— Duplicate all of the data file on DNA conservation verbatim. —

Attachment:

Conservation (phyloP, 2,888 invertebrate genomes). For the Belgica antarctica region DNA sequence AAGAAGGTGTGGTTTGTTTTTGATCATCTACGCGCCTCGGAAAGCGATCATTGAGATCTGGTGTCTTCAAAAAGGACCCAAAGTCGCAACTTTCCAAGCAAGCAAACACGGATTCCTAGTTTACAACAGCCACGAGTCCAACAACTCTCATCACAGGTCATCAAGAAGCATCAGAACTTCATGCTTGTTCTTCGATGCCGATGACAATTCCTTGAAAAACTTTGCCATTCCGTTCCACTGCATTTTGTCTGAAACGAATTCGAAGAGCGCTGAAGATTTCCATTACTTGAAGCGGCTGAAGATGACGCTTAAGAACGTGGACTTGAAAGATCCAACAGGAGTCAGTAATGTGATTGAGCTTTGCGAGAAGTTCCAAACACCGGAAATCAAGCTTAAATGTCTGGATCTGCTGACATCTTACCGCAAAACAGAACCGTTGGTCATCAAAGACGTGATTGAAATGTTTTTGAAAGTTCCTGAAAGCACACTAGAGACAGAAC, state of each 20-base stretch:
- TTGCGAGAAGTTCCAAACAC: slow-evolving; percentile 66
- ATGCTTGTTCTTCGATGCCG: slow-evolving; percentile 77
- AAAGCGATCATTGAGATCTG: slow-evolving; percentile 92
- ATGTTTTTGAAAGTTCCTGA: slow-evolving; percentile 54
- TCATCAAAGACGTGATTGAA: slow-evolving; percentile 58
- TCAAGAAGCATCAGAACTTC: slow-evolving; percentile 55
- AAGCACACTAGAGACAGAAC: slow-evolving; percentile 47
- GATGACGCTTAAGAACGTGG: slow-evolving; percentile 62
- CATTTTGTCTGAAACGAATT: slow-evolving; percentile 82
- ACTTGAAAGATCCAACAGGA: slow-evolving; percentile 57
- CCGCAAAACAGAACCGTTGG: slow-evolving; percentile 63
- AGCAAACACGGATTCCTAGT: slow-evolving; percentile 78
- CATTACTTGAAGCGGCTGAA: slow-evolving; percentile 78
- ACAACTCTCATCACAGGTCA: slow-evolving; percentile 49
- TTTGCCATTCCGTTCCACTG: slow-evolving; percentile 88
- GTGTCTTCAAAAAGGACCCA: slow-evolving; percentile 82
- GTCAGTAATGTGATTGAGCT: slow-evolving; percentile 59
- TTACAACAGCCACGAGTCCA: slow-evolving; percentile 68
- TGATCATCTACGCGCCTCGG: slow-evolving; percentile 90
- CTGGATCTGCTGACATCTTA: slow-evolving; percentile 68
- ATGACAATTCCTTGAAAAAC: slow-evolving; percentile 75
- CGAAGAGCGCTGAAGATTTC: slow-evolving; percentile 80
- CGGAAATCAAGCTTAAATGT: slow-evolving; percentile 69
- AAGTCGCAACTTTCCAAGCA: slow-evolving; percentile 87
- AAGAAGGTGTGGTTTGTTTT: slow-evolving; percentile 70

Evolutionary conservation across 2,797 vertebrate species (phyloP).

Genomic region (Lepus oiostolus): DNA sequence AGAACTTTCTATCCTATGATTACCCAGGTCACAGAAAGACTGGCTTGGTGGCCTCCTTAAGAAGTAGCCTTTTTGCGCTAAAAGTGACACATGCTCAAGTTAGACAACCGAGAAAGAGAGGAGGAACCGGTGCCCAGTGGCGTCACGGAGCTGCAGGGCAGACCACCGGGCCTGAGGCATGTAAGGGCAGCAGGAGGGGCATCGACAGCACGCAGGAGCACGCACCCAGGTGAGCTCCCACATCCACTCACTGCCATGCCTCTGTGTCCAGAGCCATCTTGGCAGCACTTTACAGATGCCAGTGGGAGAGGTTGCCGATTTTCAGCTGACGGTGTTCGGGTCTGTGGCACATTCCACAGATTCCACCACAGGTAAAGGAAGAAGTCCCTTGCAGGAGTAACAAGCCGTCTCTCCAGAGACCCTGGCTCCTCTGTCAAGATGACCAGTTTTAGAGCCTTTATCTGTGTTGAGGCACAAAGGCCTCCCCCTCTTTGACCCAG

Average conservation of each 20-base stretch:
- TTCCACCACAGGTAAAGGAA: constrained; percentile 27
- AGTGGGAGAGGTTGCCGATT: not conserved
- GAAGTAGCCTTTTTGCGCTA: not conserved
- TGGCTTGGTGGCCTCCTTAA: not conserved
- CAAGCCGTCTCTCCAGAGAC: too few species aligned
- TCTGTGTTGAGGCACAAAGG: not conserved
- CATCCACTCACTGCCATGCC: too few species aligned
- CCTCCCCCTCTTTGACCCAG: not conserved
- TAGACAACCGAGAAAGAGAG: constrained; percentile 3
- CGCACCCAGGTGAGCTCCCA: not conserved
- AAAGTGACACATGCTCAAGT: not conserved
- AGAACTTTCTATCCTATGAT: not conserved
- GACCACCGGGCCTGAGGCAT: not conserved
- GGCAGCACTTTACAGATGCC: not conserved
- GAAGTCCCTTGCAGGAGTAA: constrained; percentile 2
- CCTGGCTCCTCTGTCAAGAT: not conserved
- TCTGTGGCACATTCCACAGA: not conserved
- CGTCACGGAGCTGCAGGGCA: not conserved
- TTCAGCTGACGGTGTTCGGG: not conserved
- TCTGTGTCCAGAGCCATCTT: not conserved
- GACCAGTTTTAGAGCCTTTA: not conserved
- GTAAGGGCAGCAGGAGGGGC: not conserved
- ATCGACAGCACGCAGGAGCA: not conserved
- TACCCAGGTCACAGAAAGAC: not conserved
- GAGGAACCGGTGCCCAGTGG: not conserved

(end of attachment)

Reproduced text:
Conservation (phyloP, 2,888 invertebrate genomes). For the Belgica antarctica region DNA sequence AAGAAGGTGTGGTTTGTTTTTGATCATCTACGCGCCTCGGAAAGCGATCATTGAGATCTGGTGTCTTCAAAAAGGACCCAAAGTCGCAACTTTCCAAGCAAGCAAACACGGATTCCTAGTTTACAACAGCCACGAGTCCAACAACTCTCATCACAGGTCATCAAGAAGCATCAGAACTTCATGCTTGTTCTTCGATGCCGATGACAATTCCTTGAAAAACTTTGCCATTCCGTTCCACTGCATTTTGTCTGAAACGAATTCGAAGAGCGCTGAAGATTTCCATTACTTGAAGCGGCTGAAGATGACGCTTAAGAACGTGGACTTGAAAGATCCAACAGGAGTCAGTAATGTGATTGAGCTTTGCGAGAAGTTCCAAACACCGGAAATCAAGCTTAAATGTCTGGATCTGCTGACATCTTACCGCAAAACAGAACCGTTGGTCATCAAAGACGTGATTGAAATGTTTTTGAAAGTTCCTGAAAGCACACTAGAGACAGAAC, state of each 20-base stretch:
- TTGCGAGAAGTTCCAAACAC: slow-evolving; percentile 66
- ATGCTTGTTCTTCGATGCCG: slow-evolving; percentile 77
- AAAGCGATCATTGAGATCTG: slow-evolving; percentile 92
- ATGTTTTTGAAAGTTCCTGA: slow-evolving; percentile 54
- TCATCAAAGACGTGATTGAA: slow-evolving; percentile 58
- TCAAGAAGCATCAGAACTTC: slow-evolving; percentile 55
- AAGCACACTAGAGACAGAAC: slow-evolving; percentile 47
- GATGACGCTTAAGAACGTGG: slow-evolving; percentile 62
- CATTTTGTCTGAAACGAATT: slow-evolving; percentile 82
- ACTTGAAAGATCCAACAGGA: slow-evolving; percentile 57
- CCGCAAAACAGAACCGTTGG: slow-evolving; percentile 63
- AGCAAACACGGATTCCTAGT: slow-evolving; percentile 78
- CATTACTTGAAGCGGCTGAA: slow-evolving; percentile 78
- ACAACTCTCATCACAGGTCA: slow-evolving; percentile 49
- TTTGCCATTCCGTTCCACTG: slow-evolving; percentile 88
- GTGTCTTCAAAAAGGACCCA: slow-evolving; percentile 82
- GTCAGTAATGTGATTGAGCT: slow-evolving; percentile 59
- TTACAACAGCCACGAGTCCA: slow-evolving; percentile 68
- TGATCATCTACGCGCCTCGG: slow-evolving; percentile 90
- CTGGATCTGCTGACATCTTA: slow-evolving; percentile 68
- ATGACAATTCCTTGAAAAAC: slow-evolving; percentile 75
- CGAAGAGCGCTGAAGATTTC: slow-evolving; percentile 80
- CGGAAATCAAGCTTAAATGT: slow-evolving; percentile 69
- AAGTCGCAACTTTCCAAGCA: slow-evolving; percentile 87
- AAGAAGGTGTGGTTTGTTTT: slow-evolving; percentile 70

Evolutionary conservation across 2,797 vertebrate species (phyloP).

Genomic region (Lepus oiostolus): DNA sequence AGAACTTTCTATCCTATGATTACCCAGGTCACAGAAAGACTGGCTTGGTGGCCTCCTTAAGAAGTAGCCTTTTTGCGCTAAAAGTGACACATGCTCAAGTTAGACAACCGAGAAAGAGAGGAGGAACCGGTGCCCAGTGGCGTCACGGAGCTGCAGGGCAGACCACCGGGCCTGAGGCATGTAAGGGCAGCAGGAGGGGCATCGACAGCACGCAGGAGCACGCACCCAGGTGAGCTCCCACATCCACTCACTGCCATGCCTCTGTGTCCAGAGCCATCTTGGCAGCACTTTACAGATGCCAGTGGGAGAGGTTGCCGATTTTCAGCTGACGGTGTTCGGGTCTGTGGCACATTCCACAGATTCCACCACAGGTAAAGGAAGAAGTCCCTTGCAGGAGTAACAAGCCGTCTCTCCAGAGACCCTGGCTCCTCTGTCAAGATGACCAGTTTTAGAGCCTTTATCTGTGTTGAGGCACAAAGGCCTCCCCCTCTTTGACCCAG

Average conservation of each 20-base stretch:
- TTCCACCACAGGTAAAGGAA: constrained; percentile 27
- AGTGGGAGAGGTTGCCGATT: not conserved
- GAAGTAGCCTTTTTGCGCTA: not conserved
- TGGCTTGGTGGCCTCCTTAA: not conserved
- CAAGCCGTCTCTCCAGAGAC: too few species aligned
- TCTGTGTTGAGGCACAAAGG: not conserved
- CATCCACTCACTGCCATGCC: too few species aligned
- CCTCCCCCTCTTTGACCCAG: not conserved
- TAGACAACCGAGAAAGAGAG: constrained; percentile 3
- CGCACCCAGGTGAGCTCCCA: not conserved
- AAAGTGACACATGCTCAAGT: not conserved
- AGAACTTTCTATCCTATGAT: not conserved
- GACCACCGGGCCTGAGGCAT: not conserved
- GGCAGCACTTTACAGATGCC: not conserved
- GAAGTCCCTTGCAGGAGTAA: constrained; percentile 2
- CCTGGCTCCTCTGTCAAGAT: not conserved
- TCTGTGGCACATTCCACAGA: not conserved
- CGTCACGGAGCTGCAGGGCA: not conserved
- TTCAGCTGACGGTGTTCGGG: not conserved
- TCTGTGTCCAGAGCCATCTT: not conserved
- GACCAGTTTTAGAGCCTTTA: not conserved
- GTAAGGGCAGCAGGAGGGGC: not conserved
- ATCGACAGCACGCAGGAGCA: not conserved
- TACCCAGGTCACAGAAAGAC: not conserved
- GAGGAACCGGTGCCCAGTGG: not conserved